Congratulations on the new addition to your family! This is a very fun and exciting time, but it can also leave you with many questions. Here are some basic guidelines on how care for your new friend.
Vaccines: It is important to protect your new kitten from contagious diseases. Every cat, regardless of being an indoor or outdoor pet, must be vaccinated against Rabies. This is required by law. In Massachusetts, the first Rabies vaccine is good for one year, if you bring your kitten in for a second vaccine within 9-12 months it will be good for three years. The law is very strict, one day early or late and the second vaccine is only good for one year. The first Rabies vaccine can be given when your kitten is three months old. We also recommend vaccinating for FVRCP. This is a combination vaccine that protects against Feline Viral Rhinotracheitis, Calici virus, and Panleukopenia which are all common contagious diseases which often cause upper respiratory illnesses. This requires a minimum of two shots starting at 8 weeks of age and given 3-4 weeks apart, with the last shot given after 12 weeks of age. The vaccine we currently use is good for three years. If you plan on letting your kitten go outside we recommend vaccinating against Feline Leukemia Virus (FeLV). This is a very contagious disease which is often fatal. It is contracted through direct contact with an infected cat. There are many feral cat colonies in the area which can be source of infectious disease which is why it is extremely important to keep your outdoor cat up to date on vaccines. If your kitten has not already been tested for Feline Leukemia or FIV (Feline Immune Virus), we may recommend doing this. Both are contagious diseases that may affect your kitten’s long term health and may be a risk to any cats you may already have in your home or neighborhood. It is also important to make your kitten an indoor only kitten if they are found to be positive either of these viruses to avoid exposing other cats to them.
Fleas, Ticks, and Other Unwanted Guests: There are many different flea and tick preventatives on the market. We carry many different options. Some people prefer topical medications and some prefer collars. Each cat is individual and while one medication may work great for one cat, it may not work as well for another. We can help you decide what may work best for your family’s lifestyle. Typically, exclusively indoor cats do not require flea and tick protection, but there are exceptions. Intestinal parasites are very common in kittens, even the most well bred kitten can have them. We highly recommend bringing a fecal sample with you to your kitten’s first appointment so it can be tested for various intestinal parasites. The unwanted guests can commonly cause diarrhea and excess gas, sometimes even vomiting. Most are easily treated with a short course of medication. Because some parasites are zoonotic (they can be spread to humans), the CDC recommends giving your pets a broad spectrum dewormer annually. If your cat ends up being a big hunter, you may want to deworm him or her more frequently.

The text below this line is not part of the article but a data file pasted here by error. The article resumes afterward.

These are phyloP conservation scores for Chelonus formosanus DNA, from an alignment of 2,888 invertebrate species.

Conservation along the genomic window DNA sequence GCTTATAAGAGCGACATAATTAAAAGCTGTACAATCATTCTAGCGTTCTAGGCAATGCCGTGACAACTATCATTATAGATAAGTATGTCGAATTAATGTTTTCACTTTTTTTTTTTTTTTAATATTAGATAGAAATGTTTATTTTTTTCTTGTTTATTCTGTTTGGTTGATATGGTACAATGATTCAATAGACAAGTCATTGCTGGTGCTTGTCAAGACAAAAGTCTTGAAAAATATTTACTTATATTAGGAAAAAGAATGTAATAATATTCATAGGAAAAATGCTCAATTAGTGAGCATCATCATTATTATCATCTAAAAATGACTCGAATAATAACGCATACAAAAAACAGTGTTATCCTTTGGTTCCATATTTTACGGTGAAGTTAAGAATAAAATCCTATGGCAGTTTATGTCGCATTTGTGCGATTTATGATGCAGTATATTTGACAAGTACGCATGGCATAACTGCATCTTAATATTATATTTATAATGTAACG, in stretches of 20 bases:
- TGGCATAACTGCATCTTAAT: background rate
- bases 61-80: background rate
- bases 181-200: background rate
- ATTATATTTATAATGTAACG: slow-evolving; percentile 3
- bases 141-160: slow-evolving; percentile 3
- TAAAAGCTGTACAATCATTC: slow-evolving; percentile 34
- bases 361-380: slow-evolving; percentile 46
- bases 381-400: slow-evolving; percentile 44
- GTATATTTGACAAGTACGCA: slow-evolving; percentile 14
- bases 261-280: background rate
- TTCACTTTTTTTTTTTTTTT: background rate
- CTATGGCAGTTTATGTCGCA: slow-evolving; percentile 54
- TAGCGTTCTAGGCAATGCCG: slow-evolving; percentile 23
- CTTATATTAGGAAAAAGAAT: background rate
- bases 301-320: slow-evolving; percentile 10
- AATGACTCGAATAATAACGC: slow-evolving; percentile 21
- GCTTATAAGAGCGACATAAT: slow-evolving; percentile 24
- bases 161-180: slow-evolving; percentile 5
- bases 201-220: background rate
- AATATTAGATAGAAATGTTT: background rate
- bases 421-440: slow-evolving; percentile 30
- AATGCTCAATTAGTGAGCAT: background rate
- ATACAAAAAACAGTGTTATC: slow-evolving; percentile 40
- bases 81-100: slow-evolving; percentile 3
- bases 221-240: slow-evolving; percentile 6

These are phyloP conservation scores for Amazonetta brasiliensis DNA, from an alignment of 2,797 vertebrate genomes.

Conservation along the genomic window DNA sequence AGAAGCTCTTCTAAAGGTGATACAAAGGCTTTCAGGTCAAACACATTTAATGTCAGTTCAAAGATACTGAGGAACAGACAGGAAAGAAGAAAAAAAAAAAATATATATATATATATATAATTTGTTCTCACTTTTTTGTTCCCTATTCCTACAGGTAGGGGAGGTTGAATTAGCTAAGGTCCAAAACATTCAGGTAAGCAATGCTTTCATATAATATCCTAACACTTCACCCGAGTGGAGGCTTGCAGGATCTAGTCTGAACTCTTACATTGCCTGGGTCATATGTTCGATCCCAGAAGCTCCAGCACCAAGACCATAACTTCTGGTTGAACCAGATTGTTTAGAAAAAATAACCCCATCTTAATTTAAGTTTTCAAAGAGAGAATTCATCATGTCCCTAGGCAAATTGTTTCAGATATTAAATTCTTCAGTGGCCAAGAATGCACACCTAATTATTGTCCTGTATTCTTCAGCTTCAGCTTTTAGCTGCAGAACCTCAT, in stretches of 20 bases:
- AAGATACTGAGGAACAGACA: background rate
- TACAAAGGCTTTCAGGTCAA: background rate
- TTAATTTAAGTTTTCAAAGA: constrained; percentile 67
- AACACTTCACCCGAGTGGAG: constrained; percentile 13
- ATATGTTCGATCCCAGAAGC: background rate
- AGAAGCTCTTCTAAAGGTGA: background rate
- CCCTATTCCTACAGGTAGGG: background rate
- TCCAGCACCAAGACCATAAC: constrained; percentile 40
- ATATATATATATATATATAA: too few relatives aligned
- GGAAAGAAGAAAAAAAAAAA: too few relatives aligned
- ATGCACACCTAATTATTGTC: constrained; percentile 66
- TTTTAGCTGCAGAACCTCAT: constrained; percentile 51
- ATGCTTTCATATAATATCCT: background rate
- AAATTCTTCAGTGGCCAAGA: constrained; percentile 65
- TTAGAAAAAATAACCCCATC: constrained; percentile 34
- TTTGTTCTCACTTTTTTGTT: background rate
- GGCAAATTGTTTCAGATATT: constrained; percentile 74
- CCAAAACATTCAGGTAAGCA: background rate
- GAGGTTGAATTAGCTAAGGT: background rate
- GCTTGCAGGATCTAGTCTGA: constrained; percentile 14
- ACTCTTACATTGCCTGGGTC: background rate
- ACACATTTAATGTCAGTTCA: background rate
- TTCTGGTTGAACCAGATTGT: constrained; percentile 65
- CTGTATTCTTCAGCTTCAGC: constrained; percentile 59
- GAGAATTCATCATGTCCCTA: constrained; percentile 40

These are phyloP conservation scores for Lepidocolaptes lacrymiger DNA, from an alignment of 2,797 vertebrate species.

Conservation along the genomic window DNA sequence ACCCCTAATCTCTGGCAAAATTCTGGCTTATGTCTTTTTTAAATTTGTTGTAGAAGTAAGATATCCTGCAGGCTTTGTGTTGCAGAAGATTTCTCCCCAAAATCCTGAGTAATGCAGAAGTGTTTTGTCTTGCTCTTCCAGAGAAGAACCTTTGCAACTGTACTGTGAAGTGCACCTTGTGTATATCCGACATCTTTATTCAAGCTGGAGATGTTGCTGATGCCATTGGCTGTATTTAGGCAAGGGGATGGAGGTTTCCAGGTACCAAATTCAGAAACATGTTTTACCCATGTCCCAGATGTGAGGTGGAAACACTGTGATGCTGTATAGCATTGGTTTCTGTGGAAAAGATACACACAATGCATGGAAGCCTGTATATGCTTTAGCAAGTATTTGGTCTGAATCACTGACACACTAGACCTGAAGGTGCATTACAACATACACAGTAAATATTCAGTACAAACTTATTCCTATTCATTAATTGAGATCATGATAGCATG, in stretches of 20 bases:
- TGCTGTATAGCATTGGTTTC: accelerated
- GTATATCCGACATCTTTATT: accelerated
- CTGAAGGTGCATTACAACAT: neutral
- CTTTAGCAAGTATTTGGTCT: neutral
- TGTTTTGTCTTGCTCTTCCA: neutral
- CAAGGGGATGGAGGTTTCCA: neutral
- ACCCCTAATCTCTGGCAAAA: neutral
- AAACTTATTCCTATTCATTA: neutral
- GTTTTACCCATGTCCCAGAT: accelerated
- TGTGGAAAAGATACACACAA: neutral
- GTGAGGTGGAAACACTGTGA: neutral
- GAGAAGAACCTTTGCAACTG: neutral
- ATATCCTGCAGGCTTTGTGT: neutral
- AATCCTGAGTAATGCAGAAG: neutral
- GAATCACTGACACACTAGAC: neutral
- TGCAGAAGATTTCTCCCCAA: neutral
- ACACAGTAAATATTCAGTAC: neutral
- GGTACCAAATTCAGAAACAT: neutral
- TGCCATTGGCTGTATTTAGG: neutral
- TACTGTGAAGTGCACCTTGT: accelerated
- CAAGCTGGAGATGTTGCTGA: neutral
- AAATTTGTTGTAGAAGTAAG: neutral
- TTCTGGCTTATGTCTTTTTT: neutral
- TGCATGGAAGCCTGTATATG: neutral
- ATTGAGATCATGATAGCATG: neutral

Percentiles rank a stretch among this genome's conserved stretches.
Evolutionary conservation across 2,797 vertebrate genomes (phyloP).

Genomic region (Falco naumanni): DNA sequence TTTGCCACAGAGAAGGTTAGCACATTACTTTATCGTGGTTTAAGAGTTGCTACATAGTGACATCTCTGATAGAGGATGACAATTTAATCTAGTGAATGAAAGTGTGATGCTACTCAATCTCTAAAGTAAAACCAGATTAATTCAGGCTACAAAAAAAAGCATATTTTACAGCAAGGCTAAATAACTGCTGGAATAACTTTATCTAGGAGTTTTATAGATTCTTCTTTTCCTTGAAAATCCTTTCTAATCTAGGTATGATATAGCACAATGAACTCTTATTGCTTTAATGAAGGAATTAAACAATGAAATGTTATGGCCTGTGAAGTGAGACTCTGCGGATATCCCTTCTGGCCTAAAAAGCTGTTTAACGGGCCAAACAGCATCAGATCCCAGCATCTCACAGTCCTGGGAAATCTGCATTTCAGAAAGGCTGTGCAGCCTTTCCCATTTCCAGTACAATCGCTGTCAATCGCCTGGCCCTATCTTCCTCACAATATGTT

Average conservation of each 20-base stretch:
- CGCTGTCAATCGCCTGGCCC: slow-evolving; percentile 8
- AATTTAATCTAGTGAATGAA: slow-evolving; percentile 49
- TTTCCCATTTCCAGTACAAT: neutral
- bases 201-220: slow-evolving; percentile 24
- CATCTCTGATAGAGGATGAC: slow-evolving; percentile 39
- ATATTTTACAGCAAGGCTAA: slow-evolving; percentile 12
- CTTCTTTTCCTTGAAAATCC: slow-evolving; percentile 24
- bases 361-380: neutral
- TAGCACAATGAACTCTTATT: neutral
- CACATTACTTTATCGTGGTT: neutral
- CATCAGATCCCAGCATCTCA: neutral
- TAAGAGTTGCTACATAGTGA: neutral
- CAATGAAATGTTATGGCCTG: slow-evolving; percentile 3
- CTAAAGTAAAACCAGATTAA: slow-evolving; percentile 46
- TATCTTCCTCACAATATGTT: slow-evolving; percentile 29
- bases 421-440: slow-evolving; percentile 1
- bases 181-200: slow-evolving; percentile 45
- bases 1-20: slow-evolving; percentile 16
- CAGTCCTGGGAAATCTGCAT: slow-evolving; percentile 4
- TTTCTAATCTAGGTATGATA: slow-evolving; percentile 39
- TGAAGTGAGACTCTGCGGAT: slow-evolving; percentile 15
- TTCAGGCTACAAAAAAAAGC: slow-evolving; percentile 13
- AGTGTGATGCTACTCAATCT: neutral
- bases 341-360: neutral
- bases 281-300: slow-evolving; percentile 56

Feeding: One of the most important things you can do for your new kitten is to feed it a quality food. There are many different brands available- Science Diet, Purina, Royal Canin, and Eukanuba/Iams are all complete and balanced diets. Kittens grow extremely fast and proper nutrition is very important to give them a healthy start to their life. Proper nutrition throughout your kitten’s life can lead to a long happy life together. It is especially important to keep your male cat on a quality diet. Some cats can be predisposed to forming crystals in their urine which can cause urinary obstructions. Crystals most often form in cats on low quality or boutiques "holistic" diets. Just because a cat food is expensive, it does not mean it is good for your cat. This can be life threatening for any pet but males cats are at greater risk due to their anatomy. Diets such as Science Diet, Purina, Royal Canin, and Eukanuba/Iams have been studied for years and have specially formulated diets that can help reduce the risk of crystal and stone development.